Amanda Williams

Ph.D. Information and Computer Science, 2009

Why did you choose this degree?

I’ve been interested in Human Computer Interaction, and working professionally in user experience design, since I was about 19. At that time, I had no plans to go to graduate school. My first job out of college was with a group that worked to turn research projects into products or licensing opportunities, so I worked with researchers quite a bit. The open-ended questions that they were examining looked like a lot of fun to work on, and hanging around a lot of people with PhDs made the whole achievement seem a lot more accessible. I became extremely interested in tangible and social interaction, and started applying to programs that would allow me to work in that area. Some friends, noting my interest, recommended “Where the Action Is” to me, which put Paul Dourish and UCI on my radar. After a few email exchanges and one interview with Paul, UCI became my top choice.

What has been your career path since graduating with a Ph.D.?

I may have had a rather atypical career path. A lot of people apply for academic or industrial research jobs and move to where their job takes them after graduate school. I decided to move to Montréal for personal reasons, and then look for jobs here. I did a postdoc at a game design and game studies lab at Concordia University, where I built some wearable proximity-sensing game controllers and designed a game to go with it. After that, my partner (also a UCI graduate) and I started a design studio, where we did a huge variety of things: user experience design, qualitative user studies, gamey-interactive museum exhibits, and hardware prototypes. We designed, crowdfunded, and manufactured a jelly-fish shaped, Arduino-compatible, open source smart lamp with auto-detectable sensor modules, which had us living in Shenzhen, China for about a year. Now we have a startup building collaborative software to help entrepreneurs work more easily with manufacturers.

What do you enjoy most about your current position?

It’s never boring. And I don’t have a boss, at least not in the conventional sense. Of course I’m accountable to my customers and shareholders, but I’m in a position where my decisions count for something and I get to make stuff that really matters to me.

What does a typical work day look like for you?

There’s no such thing as a typical work day for me, which is one thing I really like about my job. This week I’m doing the following: wireframing the user interface for our manufacturing software, helping our intern tweak association rules for what types of electronic components get used together often, comparing quotes for a small manufacturing run of an MP3-playing circuit board, researching what our customer lifetime value is likely to be over the next year or so, helping a couple other entrepreneurs plan their crowdfunding campaigns, negotiating partnerships between our company and other electronics suppliers, designing a t-shirt, interviewing candidates for a PHP development job, and preparing for my next trip to Shenzhen.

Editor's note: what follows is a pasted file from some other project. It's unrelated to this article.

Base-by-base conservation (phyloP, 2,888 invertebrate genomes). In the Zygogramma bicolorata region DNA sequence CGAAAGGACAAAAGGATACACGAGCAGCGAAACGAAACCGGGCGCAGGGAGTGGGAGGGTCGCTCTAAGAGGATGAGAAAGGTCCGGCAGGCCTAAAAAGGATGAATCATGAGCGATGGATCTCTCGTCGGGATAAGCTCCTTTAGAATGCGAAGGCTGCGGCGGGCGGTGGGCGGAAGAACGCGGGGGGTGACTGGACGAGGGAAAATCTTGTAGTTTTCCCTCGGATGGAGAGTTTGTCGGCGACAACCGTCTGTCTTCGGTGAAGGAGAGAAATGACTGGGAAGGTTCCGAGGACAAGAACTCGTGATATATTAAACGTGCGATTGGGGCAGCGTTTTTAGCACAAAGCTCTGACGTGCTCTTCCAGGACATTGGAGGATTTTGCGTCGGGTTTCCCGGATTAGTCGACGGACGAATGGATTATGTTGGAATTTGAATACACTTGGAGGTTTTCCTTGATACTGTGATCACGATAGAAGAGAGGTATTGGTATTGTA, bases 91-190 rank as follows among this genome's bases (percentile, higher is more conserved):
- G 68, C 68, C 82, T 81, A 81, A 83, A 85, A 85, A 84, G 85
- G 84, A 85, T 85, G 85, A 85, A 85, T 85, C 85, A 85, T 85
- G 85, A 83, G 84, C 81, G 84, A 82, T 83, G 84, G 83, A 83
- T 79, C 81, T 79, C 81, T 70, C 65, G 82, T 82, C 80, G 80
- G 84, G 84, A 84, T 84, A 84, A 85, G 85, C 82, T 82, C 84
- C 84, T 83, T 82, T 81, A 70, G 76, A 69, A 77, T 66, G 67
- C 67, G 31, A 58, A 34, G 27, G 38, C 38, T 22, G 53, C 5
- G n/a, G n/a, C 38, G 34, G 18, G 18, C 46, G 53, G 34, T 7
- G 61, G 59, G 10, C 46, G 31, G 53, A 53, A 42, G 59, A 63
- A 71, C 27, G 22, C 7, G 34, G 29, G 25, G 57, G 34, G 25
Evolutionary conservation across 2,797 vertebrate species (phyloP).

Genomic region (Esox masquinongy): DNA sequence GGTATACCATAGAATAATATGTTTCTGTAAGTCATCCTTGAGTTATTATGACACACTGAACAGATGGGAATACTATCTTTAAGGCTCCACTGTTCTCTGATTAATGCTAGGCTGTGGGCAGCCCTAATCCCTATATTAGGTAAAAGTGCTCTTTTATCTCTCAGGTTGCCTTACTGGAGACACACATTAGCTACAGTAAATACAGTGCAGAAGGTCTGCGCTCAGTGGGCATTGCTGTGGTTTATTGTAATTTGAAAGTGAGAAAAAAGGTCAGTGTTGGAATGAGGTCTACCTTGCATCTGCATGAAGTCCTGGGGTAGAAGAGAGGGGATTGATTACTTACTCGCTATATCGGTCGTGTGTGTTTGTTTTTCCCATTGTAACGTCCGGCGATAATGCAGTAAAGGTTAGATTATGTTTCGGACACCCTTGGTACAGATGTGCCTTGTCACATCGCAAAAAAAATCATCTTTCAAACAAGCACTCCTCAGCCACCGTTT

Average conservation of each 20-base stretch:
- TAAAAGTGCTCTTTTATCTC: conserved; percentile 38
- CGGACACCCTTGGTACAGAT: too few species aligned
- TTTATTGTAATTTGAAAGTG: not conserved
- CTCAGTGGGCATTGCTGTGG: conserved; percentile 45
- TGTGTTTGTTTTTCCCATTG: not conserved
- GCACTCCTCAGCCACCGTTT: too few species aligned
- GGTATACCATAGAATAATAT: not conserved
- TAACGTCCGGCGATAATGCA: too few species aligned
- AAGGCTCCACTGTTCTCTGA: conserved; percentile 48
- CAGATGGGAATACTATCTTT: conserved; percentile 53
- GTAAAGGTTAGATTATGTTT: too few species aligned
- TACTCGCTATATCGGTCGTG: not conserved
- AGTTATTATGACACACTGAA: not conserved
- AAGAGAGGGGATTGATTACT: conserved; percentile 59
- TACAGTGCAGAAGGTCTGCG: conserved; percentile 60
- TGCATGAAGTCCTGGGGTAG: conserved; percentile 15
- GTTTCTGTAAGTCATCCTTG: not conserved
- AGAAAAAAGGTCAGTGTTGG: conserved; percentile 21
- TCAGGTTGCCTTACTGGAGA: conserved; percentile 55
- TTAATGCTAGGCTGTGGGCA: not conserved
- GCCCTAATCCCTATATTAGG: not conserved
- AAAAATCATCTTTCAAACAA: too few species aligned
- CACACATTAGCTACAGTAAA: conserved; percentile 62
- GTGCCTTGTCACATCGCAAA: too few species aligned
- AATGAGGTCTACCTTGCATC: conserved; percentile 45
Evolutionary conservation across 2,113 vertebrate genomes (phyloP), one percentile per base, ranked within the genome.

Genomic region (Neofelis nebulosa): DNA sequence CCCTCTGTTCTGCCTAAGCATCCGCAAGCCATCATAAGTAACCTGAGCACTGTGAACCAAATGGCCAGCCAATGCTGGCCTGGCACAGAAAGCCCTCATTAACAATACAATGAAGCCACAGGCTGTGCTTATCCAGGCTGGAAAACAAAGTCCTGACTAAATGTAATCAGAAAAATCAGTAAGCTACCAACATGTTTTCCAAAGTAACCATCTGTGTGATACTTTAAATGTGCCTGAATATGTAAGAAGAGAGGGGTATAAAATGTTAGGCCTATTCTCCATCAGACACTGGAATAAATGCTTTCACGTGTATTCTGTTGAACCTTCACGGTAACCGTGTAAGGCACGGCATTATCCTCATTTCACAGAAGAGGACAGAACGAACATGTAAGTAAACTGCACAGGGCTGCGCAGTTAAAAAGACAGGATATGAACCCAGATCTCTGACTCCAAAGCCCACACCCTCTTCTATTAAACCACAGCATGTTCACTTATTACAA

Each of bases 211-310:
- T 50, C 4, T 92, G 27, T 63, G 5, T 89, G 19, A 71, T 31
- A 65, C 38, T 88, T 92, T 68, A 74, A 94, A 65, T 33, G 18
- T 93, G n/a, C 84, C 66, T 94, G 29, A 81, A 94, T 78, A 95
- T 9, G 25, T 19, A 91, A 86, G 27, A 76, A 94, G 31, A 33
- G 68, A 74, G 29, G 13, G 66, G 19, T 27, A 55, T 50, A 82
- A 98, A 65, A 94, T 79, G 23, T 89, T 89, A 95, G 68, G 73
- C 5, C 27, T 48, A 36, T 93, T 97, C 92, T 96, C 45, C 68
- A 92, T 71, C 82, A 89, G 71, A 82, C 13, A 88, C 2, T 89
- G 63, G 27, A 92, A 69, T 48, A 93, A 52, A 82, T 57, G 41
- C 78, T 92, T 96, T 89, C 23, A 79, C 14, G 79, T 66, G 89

What was the best part of your experience at UCI?

The culture of my department, and my committee and research group in particular, was super supportive. I always felt like I had the freedom to pursue projects that interested me. Anywhere you might go to graduate school will be full of smart people, that’s a given. But are they so smart they make you feel stupid every time you talk to them… or are they so smart they make you feel smarter every time you talk to them? UCI is full of the latter type of smart person.

In what way(s) did your studies prepare you for your career to date?

Transitioning from academia to startup-land requires you to unlearn some things. I had to make some changes to how I write and do presentations, use less jargon, try to be concise (but not over-simple) and catchy. But despite these cosmetic changes, the foundational skills that you learn in a graduate program in ICS – how to do research, how to do iterative prototyping, how to ask the right questions and think critically about the answers you’re getting – those skills have enabled me to run a business and build exactly the sort of things that I love building.

What would be your advice to incoming students who might want to follow a similar career path?

You should be versatile, addicted to learning new things, willing to take (calculated) risks, and not afraid to work your ass off.


“The culture of my department, and my committee and research group in particular, was super supportive.”